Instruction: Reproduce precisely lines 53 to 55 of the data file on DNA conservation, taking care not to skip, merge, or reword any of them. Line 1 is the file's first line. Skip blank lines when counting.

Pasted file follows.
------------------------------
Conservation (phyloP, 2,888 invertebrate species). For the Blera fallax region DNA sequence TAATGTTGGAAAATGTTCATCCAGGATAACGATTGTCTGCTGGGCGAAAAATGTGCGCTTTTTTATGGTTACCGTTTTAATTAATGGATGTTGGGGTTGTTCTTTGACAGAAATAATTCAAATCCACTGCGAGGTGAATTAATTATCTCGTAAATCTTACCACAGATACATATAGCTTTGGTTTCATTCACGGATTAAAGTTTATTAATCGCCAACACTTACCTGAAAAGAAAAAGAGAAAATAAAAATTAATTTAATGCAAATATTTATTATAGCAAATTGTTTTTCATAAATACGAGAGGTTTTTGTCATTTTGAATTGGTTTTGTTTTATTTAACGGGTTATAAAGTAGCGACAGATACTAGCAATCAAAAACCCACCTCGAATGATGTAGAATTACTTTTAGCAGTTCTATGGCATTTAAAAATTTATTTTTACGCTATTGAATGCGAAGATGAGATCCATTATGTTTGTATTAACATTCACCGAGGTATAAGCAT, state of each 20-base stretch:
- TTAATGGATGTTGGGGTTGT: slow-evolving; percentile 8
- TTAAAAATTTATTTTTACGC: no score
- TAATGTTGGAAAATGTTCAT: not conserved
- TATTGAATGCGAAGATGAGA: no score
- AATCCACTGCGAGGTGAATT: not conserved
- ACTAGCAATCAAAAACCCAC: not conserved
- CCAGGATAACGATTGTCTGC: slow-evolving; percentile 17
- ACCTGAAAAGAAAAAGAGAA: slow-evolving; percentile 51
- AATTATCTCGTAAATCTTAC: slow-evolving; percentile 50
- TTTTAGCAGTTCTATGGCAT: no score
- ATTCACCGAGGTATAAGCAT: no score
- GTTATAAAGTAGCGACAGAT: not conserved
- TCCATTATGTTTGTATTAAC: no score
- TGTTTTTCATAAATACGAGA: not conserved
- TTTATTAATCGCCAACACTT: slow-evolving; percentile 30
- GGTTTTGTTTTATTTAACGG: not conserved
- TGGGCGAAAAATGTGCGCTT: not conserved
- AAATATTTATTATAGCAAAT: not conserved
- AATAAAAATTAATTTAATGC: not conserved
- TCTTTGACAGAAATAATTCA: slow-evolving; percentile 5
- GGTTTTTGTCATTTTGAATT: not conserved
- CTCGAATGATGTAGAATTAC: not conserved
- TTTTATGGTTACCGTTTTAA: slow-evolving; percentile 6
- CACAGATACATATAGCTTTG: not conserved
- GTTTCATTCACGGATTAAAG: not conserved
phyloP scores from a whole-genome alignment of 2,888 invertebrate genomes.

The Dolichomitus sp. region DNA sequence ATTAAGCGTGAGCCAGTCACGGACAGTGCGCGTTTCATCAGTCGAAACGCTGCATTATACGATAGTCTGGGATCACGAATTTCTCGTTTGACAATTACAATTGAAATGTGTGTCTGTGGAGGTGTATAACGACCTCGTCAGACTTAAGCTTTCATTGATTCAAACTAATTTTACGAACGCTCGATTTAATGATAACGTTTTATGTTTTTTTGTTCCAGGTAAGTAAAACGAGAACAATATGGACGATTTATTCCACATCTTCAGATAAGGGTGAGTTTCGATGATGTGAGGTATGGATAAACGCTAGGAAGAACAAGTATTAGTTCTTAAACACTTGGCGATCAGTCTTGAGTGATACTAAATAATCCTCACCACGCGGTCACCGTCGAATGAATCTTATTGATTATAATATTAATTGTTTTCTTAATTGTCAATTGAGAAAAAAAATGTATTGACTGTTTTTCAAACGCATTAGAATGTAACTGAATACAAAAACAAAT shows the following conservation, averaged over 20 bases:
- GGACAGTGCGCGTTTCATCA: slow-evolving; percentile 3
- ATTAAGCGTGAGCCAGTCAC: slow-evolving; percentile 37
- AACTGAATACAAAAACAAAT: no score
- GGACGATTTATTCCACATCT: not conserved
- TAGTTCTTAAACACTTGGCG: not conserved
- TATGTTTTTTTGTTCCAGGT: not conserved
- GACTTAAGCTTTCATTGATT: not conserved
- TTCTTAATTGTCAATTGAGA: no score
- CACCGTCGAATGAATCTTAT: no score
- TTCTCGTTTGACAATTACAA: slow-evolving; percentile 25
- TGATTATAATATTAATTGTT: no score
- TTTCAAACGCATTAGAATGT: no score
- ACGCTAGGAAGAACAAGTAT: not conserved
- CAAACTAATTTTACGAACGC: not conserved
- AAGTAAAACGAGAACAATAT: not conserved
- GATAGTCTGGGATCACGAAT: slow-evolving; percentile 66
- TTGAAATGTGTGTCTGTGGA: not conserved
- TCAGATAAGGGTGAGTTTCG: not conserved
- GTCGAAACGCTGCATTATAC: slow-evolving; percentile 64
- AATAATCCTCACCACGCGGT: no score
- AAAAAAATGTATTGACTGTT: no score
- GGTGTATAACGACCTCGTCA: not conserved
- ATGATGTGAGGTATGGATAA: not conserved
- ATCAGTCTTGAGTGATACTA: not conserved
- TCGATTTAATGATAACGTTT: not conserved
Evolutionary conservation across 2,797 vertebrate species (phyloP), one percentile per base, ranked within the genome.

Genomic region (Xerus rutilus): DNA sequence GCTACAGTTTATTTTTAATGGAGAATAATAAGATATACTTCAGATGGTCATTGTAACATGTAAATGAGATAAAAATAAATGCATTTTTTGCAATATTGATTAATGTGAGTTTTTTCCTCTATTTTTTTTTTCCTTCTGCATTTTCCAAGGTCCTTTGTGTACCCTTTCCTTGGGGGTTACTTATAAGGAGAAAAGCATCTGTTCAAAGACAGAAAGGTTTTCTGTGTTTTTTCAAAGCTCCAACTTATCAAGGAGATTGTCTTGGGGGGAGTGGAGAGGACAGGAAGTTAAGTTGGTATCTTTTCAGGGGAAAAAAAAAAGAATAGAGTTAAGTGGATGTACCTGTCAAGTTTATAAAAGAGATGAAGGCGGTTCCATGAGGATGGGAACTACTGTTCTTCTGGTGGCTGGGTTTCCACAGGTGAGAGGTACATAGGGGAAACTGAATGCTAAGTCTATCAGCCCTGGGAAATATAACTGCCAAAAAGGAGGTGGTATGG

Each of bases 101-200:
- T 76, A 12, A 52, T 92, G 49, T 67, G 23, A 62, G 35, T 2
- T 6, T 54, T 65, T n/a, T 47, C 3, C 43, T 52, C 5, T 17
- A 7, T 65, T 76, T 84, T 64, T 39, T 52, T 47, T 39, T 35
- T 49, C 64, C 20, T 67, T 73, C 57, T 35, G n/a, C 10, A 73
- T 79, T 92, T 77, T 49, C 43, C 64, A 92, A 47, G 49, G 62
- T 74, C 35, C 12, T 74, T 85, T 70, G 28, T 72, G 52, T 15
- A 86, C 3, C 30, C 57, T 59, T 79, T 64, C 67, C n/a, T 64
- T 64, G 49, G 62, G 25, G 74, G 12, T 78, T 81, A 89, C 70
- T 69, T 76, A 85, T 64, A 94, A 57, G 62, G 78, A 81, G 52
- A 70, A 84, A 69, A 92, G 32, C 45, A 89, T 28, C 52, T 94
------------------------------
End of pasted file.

- TCGATTTAATGATAACGTTT: not conserved
Evolutionary conservation across 2,797 vertebrate species (phyloP), one percentile per base, ranked within the genome.

Genomic region (Xerus rutilus): DNA sequence GCTACAGTTTATTTTTAATGGAGAATAATAAGATATACTTCAGATGGTCATTGTAACATGTAAATGAGATAAAAATAAATGCATTTTTTGCAATATTGATTAATGTGAGTTTTTTCCTCTATTTTTTTTTTCCTTCTGCATTTTCCAAGGTCCTTTGTGTACCCTTTCCTTGGGGGTTACTTATAAGGAGAAAAGCATCTGTTCAAAGACAGAAAGGTTTTCTGTGTTTTTTCAAAGCTCCAACTTATCAAGGAGATTGTCTTGGGGGGAGTGGAGAGGACAGGAAGTTAAGTTGGTATCTTTTCAGGGGAAAAAAAAAAGAATAGAGTTAAGTGGATGTACCTGTCAAGTTTATAAAAGAGATGAAGGCGGTTCCATGAGGATGGGAACTACTGTTCTTCTGGTGGCTGGGTTTCCACAGGTGAGAGGTACATAGGGGAAACTGAATGCTAAGTCTATCAGCCCTGGGAAATATAACTGCCAAAAAGGAGGTGGTATGG